Biomechanical Model Evaluates Human Response to Vibrations

December 31, 2014

Depending on their magnitude and frequency, vibrations can be a source of discomfort and even pain for the human body. The impact of these vibrations is surely felt, but wouldn’t it be interesting to visualize how different parts of the human body respond when placed in such an environment? We introduce you to a multibody model that enables you to analyze the body’s dynamic response to vibrations.

An Automotive Approach

Whether traveling a far distance between work and home or simply caught in a continuous wave of traffic, many of us spend a great deal of time on the road each day. On days where your evenings are free, this might be thought of as a time to relax and listen to a favorite CD or radio station. However, on days where your schedule is a bit more hectic, the lengthy commute can become a source of frustration as you race to make it on time to your destination. No matter the situation, an element that you rely on to make your car ride more enjoyable is comfort within your vehicle.

While on the road, you may have noticed the sensation of vibrations that can sometimes arise from your seat. The root of these vibrations can be traced to a number of sources, including road conditions, speed, engine vibrations, and the design of the vehicle’s seats. While not only a source of discomfort, prolonged exposure to such oscillations can be hazardous to one’s health, potentially resulting in fatigue or pain. With the growing concern behind the impact of these vibrations, some vehicles have begun to implement vibration isolators within the design of their seats in an effort to minimize this effect.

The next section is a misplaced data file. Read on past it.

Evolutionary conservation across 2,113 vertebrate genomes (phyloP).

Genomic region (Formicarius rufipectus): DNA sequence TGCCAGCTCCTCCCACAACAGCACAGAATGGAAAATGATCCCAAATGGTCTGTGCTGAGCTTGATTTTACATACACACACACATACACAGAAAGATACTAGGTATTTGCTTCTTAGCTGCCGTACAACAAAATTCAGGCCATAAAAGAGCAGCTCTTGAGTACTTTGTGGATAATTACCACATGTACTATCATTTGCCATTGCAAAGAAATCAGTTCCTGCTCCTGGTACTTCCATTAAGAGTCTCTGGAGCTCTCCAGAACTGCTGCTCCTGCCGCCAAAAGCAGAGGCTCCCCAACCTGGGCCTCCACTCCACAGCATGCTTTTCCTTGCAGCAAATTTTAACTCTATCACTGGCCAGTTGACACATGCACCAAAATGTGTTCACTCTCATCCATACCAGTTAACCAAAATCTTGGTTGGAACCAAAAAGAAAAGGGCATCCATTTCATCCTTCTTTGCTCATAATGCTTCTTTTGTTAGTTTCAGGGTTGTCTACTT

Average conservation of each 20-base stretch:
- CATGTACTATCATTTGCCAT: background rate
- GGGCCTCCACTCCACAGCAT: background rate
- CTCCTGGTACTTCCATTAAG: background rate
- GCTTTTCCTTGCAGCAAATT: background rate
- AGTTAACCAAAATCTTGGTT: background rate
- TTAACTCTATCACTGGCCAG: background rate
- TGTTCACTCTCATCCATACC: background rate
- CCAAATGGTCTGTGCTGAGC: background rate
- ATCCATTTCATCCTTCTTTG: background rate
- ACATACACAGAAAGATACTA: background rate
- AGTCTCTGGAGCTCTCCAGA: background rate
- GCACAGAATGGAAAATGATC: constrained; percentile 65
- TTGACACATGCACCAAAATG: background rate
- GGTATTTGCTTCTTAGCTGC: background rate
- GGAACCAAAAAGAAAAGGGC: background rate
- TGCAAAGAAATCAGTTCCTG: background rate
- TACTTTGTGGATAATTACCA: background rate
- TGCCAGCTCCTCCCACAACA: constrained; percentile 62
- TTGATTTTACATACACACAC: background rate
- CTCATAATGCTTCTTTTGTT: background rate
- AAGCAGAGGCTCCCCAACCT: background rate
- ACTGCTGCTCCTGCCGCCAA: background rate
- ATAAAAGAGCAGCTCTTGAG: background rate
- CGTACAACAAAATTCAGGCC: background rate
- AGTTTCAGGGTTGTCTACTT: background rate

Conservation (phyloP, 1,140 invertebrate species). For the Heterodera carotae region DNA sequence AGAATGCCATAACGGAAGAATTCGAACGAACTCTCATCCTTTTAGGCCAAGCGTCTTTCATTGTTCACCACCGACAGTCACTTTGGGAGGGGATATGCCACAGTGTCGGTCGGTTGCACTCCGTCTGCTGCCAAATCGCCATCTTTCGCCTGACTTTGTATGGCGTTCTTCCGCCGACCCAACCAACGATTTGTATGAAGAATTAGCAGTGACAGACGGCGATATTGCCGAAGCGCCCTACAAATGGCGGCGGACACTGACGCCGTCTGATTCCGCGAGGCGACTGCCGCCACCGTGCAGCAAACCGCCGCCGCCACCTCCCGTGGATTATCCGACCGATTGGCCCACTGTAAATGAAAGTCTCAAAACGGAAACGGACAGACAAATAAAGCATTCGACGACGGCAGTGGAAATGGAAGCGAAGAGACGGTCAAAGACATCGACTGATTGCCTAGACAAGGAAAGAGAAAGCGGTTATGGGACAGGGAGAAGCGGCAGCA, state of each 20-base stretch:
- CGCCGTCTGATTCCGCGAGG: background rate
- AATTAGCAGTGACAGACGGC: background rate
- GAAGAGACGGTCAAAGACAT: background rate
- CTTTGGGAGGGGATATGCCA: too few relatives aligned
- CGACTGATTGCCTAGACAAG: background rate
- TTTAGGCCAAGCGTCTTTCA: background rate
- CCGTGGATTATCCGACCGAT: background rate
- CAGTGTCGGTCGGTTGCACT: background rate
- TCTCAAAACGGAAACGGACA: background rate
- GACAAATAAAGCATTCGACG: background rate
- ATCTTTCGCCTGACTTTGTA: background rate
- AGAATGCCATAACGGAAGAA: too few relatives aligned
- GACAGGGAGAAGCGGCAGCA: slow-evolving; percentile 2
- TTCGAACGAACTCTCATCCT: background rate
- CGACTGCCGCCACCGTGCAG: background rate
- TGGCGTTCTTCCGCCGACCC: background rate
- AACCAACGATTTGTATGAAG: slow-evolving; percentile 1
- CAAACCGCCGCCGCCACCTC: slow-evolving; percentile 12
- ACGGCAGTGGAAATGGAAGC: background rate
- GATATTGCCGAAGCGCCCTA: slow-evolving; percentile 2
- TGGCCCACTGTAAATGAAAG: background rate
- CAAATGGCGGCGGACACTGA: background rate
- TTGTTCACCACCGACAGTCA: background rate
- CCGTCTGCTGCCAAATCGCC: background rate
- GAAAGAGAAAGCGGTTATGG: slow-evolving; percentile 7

A photo of a vehicle's seat.
A vehicle’s seat can be a source of vibrations. (“Sedile in pelle di un’Alfa Romeo Giulietta” by Pava — Own work. Licensed under Creative Commons Attribution Share-Alike 3.0, via Wikimedia Commons).

With this biomechanical model built using the Multibody Dynamics Module, we can simulate the human body’s response to such vibrations, thereby helping to optimize the design of vibration isolators as well as analyze ride quality in vehicles.

Establishing Connections in the Biomechanical Model

The Biomechanical model of the human body in a sitting posture makes this analysis possible. An important element in the design of this model is addressing the complexity of the human body and how the different body parts are connected. In this example, we focus on the vibrational impact in six different areas of the body: the head, the torso, the viscera, the pelvis, the thighs, and the legs. Each element is treated as a lumped mass and defined as a rigid body.

To approximate the connections between varying body parts, we apply translational and rotational dampers and springs on the relative motion between the two connected body parts — a connection that is modeled with the elastic version of a fixed joint. This provides the translational and rotational stiffness and damping values between the connected body parts.

A fixed joint is used to model the connections between the body parts directly touching the seat (the legs, the thighs, and the pelvis) and the seat itself, which is the source of the vibration. To model the seat’s cushioning effect, elasticity on the joints is included when needed.